Summertime is when the majority of snake bites occur nationwide. Most of the bites occur between April and October, when outdoor activities are popular.
The most common type of venomous snake in Texas is the pit viper – a classification that includes the copperhead, cottonmouth and rattlesnake. Of those, copperheads are blamed for most bites seen in Dallas-area emergency rooms, says Dr. Kurt Kleinschmidt, chief of medical toxicology at UT Southwestern Medical Center.
Luckily, the copperhead is the least dangerous of the pit vipers because its bite primarily causes only pain and swelling. Most copperhead bites do not need antivenin therapy.
Snakes will strike when threatened or surprised, but most will usually avoid people. If you are moving through tall grass or weeds, poke at the ground in front of you with a long stick to scare away snakes. Watch where you step and where you sit outdoors, and wear boots and long pants.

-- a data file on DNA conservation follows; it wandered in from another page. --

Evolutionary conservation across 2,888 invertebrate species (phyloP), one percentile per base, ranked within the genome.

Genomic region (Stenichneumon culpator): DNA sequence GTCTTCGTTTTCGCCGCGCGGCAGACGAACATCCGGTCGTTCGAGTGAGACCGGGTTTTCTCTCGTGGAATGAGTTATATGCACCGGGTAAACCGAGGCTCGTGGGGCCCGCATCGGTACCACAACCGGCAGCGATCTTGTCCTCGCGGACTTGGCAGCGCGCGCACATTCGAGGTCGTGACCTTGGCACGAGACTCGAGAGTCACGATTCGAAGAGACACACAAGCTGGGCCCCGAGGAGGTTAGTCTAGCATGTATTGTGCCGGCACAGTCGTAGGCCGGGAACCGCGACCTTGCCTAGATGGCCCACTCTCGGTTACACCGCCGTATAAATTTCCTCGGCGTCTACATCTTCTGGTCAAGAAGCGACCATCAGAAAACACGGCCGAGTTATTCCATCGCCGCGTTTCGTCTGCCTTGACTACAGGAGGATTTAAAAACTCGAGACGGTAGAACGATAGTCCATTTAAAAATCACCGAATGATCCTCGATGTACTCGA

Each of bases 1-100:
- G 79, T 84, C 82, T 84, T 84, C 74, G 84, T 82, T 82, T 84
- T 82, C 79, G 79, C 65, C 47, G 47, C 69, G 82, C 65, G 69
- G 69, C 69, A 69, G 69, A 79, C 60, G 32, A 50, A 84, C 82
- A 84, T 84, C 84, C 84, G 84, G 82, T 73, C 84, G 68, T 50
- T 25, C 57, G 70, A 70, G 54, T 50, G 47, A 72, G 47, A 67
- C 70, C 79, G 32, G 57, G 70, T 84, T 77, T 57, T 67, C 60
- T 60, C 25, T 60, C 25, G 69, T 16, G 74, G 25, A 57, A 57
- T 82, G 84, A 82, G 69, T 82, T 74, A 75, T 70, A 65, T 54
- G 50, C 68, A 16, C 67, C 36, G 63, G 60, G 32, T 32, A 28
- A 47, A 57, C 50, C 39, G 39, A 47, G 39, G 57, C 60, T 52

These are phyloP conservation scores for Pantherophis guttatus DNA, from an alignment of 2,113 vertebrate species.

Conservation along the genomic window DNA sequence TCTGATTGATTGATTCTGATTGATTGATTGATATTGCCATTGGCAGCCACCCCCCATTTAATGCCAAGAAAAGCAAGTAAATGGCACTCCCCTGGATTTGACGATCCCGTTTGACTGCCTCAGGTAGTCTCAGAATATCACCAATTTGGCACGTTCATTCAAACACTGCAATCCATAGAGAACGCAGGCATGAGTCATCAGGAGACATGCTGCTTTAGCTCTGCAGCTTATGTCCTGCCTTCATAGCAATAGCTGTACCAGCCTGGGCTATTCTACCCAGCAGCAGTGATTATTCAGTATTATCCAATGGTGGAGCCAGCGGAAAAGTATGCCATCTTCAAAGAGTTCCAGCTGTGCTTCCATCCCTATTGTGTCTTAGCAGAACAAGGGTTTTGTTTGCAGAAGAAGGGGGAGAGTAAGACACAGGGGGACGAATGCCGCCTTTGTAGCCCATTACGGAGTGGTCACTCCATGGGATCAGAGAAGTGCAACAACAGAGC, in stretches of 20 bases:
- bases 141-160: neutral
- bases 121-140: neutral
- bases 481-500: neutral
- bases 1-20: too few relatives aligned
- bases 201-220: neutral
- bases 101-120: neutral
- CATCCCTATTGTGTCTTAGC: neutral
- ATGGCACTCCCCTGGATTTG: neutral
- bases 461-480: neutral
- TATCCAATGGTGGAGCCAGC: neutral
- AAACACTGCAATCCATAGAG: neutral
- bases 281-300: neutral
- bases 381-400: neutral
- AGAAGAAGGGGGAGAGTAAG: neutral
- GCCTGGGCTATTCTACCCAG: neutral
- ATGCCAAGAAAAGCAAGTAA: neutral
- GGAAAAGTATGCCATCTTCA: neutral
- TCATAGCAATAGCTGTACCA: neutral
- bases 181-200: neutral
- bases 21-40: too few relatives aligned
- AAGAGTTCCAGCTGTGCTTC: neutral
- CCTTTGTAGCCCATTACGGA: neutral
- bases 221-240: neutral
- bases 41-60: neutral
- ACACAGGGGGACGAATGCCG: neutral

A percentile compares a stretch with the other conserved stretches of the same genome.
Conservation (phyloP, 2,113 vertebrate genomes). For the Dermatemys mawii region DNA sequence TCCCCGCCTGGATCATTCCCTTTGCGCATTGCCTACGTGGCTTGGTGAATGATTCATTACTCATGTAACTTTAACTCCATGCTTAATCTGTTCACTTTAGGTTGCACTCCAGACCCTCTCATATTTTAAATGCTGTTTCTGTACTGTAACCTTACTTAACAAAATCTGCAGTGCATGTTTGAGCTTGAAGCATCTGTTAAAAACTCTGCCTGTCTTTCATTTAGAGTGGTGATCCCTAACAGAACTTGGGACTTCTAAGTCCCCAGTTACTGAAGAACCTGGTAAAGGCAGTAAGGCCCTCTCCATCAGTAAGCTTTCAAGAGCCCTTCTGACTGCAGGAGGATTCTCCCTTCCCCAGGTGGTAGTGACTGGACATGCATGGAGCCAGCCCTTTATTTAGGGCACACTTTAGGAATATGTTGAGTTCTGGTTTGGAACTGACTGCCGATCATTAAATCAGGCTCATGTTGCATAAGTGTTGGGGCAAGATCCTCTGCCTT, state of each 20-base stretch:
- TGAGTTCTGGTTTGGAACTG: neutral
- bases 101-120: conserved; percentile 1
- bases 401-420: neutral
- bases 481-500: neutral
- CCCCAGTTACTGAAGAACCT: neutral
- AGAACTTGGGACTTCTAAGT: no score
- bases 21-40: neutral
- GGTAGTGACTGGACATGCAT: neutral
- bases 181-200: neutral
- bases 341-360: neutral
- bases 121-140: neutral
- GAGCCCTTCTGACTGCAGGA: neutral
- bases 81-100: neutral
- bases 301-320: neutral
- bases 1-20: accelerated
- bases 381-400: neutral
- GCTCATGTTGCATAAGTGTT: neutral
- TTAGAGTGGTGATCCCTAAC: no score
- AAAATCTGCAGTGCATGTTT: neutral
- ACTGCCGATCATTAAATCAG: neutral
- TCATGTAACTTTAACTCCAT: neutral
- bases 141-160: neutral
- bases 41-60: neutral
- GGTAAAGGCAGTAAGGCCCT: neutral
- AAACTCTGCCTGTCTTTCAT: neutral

“If bitten, the most important thing to remember is to seek immediate medical attention at your local emergency room,” Dr. Kleinschmidt says. Dr. Kleinschmidt suggests following these first aid rules before you reach the ER:
• Stay calm.
• If you see the snake, try to remember what it looks like or take a photo with your cellphone. Don’t try to catch the reptile; it could bite again.
• Quickly remove any jewelry or tight clothing near the bite, before swelling starts.
• Wash the area with soap and water if possible.
• Do not make cuts over the snake bite or apply a tourniquet or constricting device.